Tom Petty and The Heartbreakers: The Best of Everything - The Definitive Career Spanning Hits Collection: 1976-2016

When Tom Petty unexpectedly passed away in October 2017 following a triumphant 40th anniversary tour with The Heartbreakers that had wrapped up barely a week earlier in his adopted hometown of Los Angeles, the outpouring of grief on an international scale was beyond palpable. Petty's loss at age 66 was a gut-punch, to be sure, especially considering the successive sonic triple threat of 2010's Mojo, 2014's Hypnotic Eye, and 2016's Mudcrutch 2. Those releases made it feel like Petty was merely scratching the surface of a renewed creative phase in his third act, in that he was just beginning to explore where his latter-day muse was taking him and his always in-simpatico bandmates and collaborators.

As is often the case after top-flight musicians leave this mortal coil, their vaults are opened up for a stream of releases both good and ill. Thankfully, the Petty family braintrust has thus far exercised expert judgment in exactly how to carry forth with the man's recorded-output legacy. First, a shrewdly compiled 6LP/4CD collection dubbed An American Treasure was released in September 2018, containing numerous heretofore unplucked gems from both studio and stage. Next up: The Best of Everything, appropriately subtitled The Definitive Career Spanning Hits Collection: 1976-2016 and comprising 38 tracks on 4LPs of 180-gram black vinyl and limited-edition clear vinyl (2,000 copies), the latter available exclusively via Petty's official site. Reflective, he-was-there liner notes are provided by longtime TP crony Cameron Crowe. I suppose I should also note a 2CD version of Everything splits the running order right down the middle at 19 tracks per disc, but do I really need to tell you vinyl is the better listening option here?

619petty.2In fact, don't take my word for it re the benefits of vinyl—take it from Petty himself, who told me during a November 2012 interview, "There's nothing like analog. I think vinyl is pretty impressive. It's the best sound there is." Prior to that, Petty told me as we sat down together in his Malibu home in April 2010 that he felt loudness was a problem when it came to mixing for vinyl. "We try to avoid it at all costs," he explained. "I don't want the record to be quiet, but I don't want it to be so loud that you can't enjoy it. I think what a lot of people don't realize is they're stepping on all the tone in the record with loudness. A lot of nice frequencies go away. You may be the loudest guy on your block, but you really do wind up wiping the tone."

Petty's righthand studio man, producer/engineer extraordinaire Ryan Ulyate, took those directions very much to heart while handling and supervising the mastering of all the artist's original stereo master tapes for both vinyl and digital formats. The benefits of Everything's presentation on wax can also be traced to the spot-on sequencing of all eight sides, which follows a much smarter tone-centric trail rather than a chronological one. Less dense acoustic-oriented songs like "Free Fallin'" and "Wildflowers," as well as the not-so-veiled Mudcrutch threat "Scare Easy," open certain sides, while more dense, aggressive cuts like "Refugee," the breakneck-paced "Runnin' Down a Dream," and "You Wreck Me" are nestled in the middle grooves. These quite deliberate ordering choices are what I'd call, well, the best of sequencing.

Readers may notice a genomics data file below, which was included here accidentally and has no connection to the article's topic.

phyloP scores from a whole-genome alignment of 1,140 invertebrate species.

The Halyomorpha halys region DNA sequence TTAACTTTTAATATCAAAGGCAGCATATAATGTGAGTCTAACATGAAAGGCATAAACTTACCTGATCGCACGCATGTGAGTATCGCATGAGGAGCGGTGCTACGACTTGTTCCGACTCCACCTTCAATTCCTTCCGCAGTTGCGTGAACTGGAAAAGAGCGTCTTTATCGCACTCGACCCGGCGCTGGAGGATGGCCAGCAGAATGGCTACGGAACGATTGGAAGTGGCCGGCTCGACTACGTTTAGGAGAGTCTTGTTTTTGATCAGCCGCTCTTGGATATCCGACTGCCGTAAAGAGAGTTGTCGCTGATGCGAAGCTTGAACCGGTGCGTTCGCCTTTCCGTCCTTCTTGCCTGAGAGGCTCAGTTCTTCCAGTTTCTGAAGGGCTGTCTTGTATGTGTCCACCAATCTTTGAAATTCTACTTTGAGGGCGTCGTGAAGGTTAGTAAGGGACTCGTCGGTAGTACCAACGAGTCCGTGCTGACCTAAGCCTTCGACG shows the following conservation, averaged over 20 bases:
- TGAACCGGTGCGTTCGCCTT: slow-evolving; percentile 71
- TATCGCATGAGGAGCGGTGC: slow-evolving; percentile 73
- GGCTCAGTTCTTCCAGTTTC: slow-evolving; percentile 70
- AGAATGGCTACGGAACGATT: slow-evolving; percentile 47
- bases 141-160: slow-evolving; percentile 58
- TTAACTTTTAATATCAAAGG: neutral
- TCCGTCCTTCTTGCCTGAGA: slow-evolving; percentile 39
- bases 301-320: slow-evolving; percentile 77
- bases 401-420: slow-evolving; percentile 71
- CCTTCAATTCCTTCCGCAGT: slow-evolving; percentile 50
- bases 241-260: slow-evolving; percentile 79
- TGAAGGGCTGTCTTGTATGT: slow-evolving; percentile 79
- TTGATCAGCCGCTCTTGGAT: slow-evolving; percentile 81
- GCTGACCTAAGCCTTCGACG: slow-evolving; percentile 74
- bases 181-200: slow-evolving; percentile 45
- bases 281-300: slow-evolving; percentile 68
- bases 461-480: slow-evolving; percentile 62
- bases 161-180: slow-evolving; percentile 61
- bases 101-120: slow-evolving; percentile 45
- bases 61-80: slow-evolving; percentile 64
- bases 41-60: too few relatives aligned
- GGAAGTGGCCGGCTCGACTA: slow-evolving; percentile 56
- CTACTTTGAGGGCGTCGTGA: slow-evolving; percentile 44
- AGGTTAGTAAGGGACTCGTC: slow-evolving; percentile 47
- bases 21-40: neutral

The collection's title track appears at the end of Side D in an alternate version with an extra verse and a more laid-back Americana-styled arrangement, which is less big-band dramatic than the minute-shorter version that appears as the final track on 1985's Southern Accents. To be honest, the less over-the-top mix is the one I prefer. Meanwhile, the collection's sole unreleased song, "For Real," is the final cut on Side H, and it dates back to 2000, meaning it occupies the creative space between 1999's heart-wrenchingly personal Echo and 2002's artistic manifesto, The Last DJ. This plaintive acoustic piece is buttressed with just the right amount of piano and percussive accompaniment. As the track fades, you can hear Petty exclaim a sharp "Yeah!" in the left channel to signify his clear seal of approval of what had just been laid down. It's hard to imagine a more fitting album-ender than this one.

Given the scope of Petty's songwriting talents, The Best of Everything could have easily stretched out another four (or even six) sides with no filler. One can only hope the Petty catalog continues to expand along the lines of the aforementioned An American Treasure, but in the meantime, The Best of Everything serves as both the perfect introductory signpost for neophytes and a well-selected refresher course for long-term appreciators alike. We're not likely to see or hear the likes of Thomas Earl Petty and his fellow Heartbreakers and Mudcrutch men pass by our way again. We sure got lucky, babe, when he found us.

Label: Geffen/UMe
Audio Formats: 180-gram vinyl (LP); 16-bit/44.1kHz PCM Stereo (CD)
Number of Tracks: 38 (4 LPs; 2 CDs)
Length: 2:16:29
Producers: Tom Petty, Mike Campbell, Jeff Lynne, Rick Rubin, Jimmy Iovine, David A. Stewart, George Drakoulias, Denny Cordell, Noah Shark, Robbie Robertson, Bill Bottrell (original recordings); Ryan Ulyate (original recordings and mastering supervision); Chris Bellman (LP and digital mastering)
Engineers: Max Reese, Noah Shark, Shelly Yakus, Don Smith, Richard Dodd, Greg Looper, 15 others (original recordings)